Multiple Buttons & Single Stick: Can play with multiple buttons and a stick.
Specific button operation required to play
Holding Down Buttons Optional: Holding down buttons for prolonged periods (a second or more) is not required or can be switched to toggling the action on and off. This is in addition to the movement stick/button which is not considered a hold for this purpose.
Vibration Optional: Controller vibration not used in the game or you can disable it.
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We haven’t documented any accessibility features for Difficulty in Blasphemous which deal with how you can adjust the challenge of play, and whether this is locked once chosen or can be adjusted as you play. The following games are similar to Blasphemous, and offer accessibility features for Difficulty:
We've documented 1 accessibility feature for Getting Started in Blasphemous which deals with what support is offered to get started with the game. This includes customising the experience when you first open the game via any onboarding processes it provides as well as tutorials and other assistance when you first start playing.
Assistance Getting Starting
These features aid your play of the game in terms of cognitive load on learning controls, dealing with pressure and coping with the environment and challenges.
Tutorials: There are helpful tutorials and instructions on how to play. Information is provided in a timely manner, with appropriate level of detail.
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We've documented 3 accessibility features for Reading in Blasphemous which deal with how much reading or listening comprehension is required, how well the game provides visual and audible access to the text and whether subtitles and captions are a good fit for purpose.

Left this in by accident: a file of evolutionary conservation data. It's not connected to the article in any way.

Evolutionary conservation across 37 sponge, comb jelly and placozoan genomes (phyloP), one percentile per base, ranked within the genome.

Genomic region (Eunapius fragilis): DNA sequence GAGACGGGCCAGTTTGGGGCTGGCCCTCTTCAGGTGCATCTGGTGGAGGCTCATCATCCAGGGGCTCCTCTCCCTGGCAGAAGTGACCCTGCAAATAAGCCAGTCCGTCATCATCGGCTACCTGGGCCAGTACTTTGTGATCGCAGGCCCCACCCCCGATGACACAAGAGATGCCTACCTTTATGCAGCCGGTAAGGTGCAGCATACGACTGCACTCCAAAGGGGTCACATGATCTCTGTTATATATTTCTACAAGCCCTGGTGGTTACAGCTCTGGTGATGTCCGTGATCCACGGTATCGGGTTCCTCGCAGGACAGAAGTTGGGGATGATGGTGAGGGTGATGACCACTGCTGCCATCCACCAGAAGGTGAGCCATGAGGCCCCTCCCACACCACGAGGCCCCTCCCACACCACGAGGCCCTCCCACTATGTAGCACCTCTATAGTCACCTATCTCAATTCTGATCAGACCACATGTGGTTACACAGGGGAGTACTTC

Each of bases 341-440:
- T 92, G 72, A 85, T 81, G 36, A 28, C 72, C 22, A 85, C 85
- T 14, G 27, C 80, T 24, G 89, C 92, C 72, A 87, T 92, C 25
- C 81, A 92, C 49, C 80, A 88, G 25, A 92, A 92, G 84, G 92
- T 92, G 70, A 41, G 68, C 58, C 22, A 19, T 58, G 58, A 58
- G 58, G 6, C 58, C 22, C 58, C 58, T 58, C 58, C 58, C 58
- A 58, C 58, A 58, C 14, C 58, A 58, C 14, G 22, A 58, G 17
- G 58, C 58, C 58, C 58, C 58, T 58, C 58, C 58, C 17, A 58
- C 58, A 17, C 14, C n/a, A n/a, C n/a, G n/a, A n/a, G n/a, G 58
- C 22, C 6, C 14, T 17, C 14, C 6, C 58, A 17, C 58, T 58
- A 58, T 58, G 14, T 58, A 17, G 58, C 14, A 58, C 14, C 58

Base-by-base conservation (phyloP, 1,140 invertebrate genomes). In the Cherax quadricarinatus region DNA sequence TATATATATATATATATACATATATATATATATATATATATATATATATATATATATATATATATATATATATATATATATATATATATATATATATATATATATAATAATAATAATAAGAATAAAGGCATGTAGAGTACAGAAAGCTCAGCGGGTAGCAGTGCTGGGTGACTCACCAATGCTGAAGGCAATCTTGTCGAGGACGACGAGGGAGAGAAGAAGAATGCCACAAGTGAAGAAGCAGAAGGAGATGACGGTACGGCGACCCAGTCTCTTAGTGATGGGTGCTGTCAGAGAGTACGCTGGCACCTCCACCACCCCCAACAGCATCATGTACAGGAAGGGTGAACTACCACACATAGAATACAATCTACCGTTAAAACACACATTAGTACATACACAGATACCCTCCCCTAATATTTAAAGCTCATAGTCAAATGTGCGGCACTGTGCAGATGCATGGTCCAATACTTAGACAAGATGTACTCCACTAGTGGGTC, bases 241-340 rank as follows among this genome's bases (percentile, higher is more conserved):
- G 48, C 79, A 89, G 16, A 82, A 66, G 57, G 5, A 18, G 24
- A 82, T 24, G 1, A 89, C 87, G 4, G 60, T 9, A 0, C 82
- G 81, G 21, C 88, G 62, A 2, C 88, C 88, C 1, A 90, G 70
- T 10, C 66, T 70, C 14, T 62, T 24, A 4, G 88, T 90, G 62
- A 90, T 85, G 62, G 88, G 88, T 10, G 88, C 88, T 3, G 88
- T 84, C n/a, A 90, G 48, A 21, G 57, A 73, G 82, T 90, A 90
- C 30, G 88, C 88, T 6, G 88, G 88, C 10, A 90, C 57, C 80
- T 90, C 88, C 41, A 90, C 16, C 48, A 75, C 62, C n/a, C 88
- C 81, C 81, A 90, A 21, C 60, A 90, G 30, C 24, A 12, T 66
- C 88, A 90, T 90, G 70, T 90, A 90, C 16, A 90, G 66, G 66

How much reading is required to play the game's main path or story and how complex the language is. The presence of voiced characters doesn't reduce this requirement, as it's recorded as a separate datapoint.
Moderate Reading: Moderate reading required. The quantity and complexity of reading are at a level that a high school student (14-year-old) would appreciate.
All Speech Subtitled (Or No Speech In Game): All spoken content has subtitles, or there is no speech in the game. This means there is no requirement to hear spoken dialogue or narrative to play the game.
All Dialogue is Voice Acted (Or No Speech In Game): All of the game dialogue and narrative can be voiced, or there is no speech in the game. This means there is no requirement to read the dialogue and narrative text to play the game.
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We've documented 3 accessibility features for Navigation in Blasphemous which deal with how the game provides guidance and assistance to navigate its worlds. These are only for games that have traversal and exploration in 2D and 3D spaces.
Game Map: View a map of the game world during play, with the landscape, points of interest and missions highlighted throughout the entire game. This enables the orientation of the player and the world, confirming a direction of movement and the location of destinations or points of exploration.